What About Drains? 

Why do most surgeons use drains while a select few perform drain-free explant surgery? Drains remove any excess fluid or blood that may accumulate in the area where the surgery has been performed. Drains are small tubes inserted into the skin near the surgical site. These tubes are attached to a bulb-like device that sits outside the body and collects the excess fluid. The patient may have to wear the drains for several days to weeks. The most common downside to using drains is an increased chance of an infection. Drains do not prevent hematomas or seromas, which is a common misconception. The use of drains in a tummy tuck procedure has almost been eliminated because of alterations in technique. For this reason, Dr. Whitfield utilizes techniques to create drainage within the body without drains. Proper bandaging, icing, anti-inflammatory medications, and lymphatic massage are all important steps in a “drain-free” explant.

What is the Recovery Time After Explant Surgery?

Recovery time after explant surgery can vary depending on the individual, the placement of the implants (above or below the muscle), and the extent of the procedure. Generally, patients can expect to experience some discomfort, swelling, and bruising for a few days after surgery. Most people can return to normal activities within two or three weeks, with no heavy lifting or strenuous exercise for a few weeks. Experienced explant surgeons will have techniques such as extended-release numbing and pain management protocols to minimize the need for narcotics. Surgeons understand functional medicine and gut health and will not overly prescribe pharmaceuticals or antibiotics. Overall, explant surgery is a safe and effective procedure, and when performed by an experienced explant surgeon, it can improve a woman's quality of life. If you are experiencing issues with your implants and having symptoms of breast implant illness, or if you simply want to remove them for personal reasons, contact a trusted and experienced surgeon who can guide you through your explant journey.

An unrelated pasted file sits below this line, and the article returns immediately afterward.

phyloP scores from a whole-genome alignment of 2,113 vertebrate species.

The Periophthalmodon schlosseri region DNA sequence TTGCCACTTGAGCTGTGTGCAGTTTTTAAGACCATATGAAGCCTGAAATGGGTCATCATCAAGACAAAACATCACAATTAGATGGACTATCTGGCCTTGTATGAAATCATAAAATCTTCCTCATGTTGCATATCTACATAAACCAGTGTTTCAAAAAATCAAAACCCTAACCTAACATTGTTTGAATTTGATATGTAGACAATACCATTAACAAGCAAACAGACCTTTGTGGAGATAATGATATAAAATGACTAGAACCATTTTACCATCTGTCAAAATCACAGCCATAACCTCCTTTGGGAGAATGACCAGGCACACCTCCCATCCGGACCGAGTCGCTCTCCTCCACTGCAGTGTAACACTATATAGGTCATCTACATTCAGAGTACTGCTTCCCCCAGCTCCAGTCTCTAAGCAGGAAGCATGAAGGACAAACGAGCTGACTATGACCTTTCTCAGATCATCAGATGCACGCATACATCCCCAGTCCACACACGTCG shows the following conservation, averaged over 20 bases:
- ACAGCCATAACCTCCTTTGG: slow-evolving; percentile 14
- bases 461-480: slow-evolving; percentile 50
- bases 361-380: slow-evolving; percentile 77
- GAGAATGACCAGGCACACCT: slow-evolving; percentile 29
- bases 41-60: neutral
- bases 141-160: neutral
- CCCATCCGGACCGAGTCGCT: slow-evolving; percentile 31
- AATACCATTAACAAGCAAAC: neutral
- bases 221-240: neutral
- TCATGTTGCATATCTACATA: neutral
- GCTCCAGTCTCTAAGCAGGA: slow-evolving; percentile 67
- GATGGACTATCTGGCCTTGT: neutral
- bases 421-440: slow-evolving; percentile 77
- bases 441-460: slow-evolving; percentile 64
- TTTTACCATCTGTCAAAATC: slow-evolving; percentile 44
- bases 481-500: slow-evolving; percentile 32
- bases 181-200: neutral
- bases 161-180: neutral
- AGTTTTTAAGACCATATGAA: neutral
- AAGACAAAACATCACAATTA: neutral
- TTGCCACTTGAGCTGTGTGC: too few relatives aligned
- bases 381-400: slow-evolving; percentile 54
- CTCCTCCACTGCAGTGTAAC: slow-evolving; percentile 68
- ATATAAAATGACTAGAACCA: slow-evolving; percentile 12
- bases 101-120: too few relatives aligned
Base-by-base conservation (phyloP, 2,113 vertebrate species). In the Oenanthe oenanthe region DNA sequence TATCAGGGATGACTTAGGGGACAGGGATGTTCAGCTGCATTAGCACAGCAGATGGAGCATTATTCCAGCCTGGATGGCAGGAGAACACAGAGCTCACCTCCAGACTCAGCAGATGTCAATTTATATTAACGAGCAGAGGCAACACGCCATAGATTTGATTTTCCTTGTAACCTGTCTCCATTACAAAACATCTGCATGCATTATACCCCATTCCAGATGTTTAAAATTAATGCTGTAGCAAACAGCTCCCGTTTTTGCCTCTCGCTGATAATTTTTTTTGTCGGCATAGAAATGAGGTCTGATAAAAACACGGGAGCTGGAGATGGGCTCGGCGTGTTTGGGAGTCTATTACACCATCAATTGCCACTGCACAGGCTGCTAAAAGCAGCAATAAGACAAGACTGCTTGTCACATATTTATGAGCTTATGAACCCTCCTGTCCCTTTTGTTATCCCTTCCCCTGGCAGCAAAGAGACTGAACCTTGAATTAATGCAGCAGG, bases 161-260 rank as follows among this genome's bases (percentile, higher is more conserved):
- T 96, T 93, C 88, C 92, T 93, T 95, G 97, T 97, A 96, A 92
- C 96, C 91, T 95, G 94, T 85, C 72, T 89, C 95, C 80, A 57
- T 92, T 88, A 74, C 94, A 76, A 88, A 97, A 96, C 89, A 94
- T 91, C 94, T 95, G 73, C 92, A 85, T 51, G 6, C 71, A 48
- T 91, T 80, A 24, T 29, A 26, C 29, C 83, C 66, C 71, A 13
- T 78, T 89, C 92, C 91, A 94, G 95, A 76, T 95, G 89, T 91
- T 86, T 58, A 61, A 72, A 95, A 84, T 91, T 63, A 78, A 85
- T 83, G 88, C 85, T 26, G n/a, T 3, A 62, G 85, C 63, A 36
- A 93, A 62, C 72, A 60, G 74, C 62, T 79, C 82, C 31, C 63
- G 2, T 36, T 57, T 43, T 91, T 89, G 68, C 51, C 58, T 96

Are There Other Steps to Recovery from BII? 

While proper removal of the breast implants and scar capsule is one of the most important steps in the recovery process of Breast Implant Illness (BII), it is only the first step. Breast implants are a significant driver of inflammation in the body, and when the immune system is taxed by inflammation, other areas of the body become imbalanced. This imbalance can lead to a reduced ability to detox from mold, heavy metals, environmental toxins, inflammation of the GI tract, dysbiosis of the gut microbiome, increased food sensitivities, hormonal dysfunction, and, depending on genetics, reduced immune detox pathways, and vitamin deficiencies. Working with Dr. Whitfield, who understands the importance of looking for all other root cause issues prevalent in BII patients, is essential for the most successful outcome. This is why Dr. Whitfield created the SHARP program.

Explant and Fat Transfer

Fat transfer to the breast, also known as “natural breast augmentation,” is a safe and effective way to enhance the size and shape of breasts using natural fat cells. Unlike traditional breast augmentation surgery, fat transfer to the breast doesn't involve inserting any foreign objects into your body. The fat transfer process to the breast starts with liposuction – where Dr. Whitfield or Dr. Chung removes excess fat from areas with surpluses such as the stomach, thighs, or flanks. Once the fat cells are harvested and purified, they are carefully injected into the breast tissue. Fat transfer to the breast results is permanent as long as you maintain a stable weight. Fat must be harvested and placed by a highly skilled surgeon since fat cells are very fragile. Surgeons like Dr. Whitfield and Dr. Chung, who specialize in fat transfer, understand the importance of liposuction cannula diameters and sterile closed system collection for proper fat removal and transfer.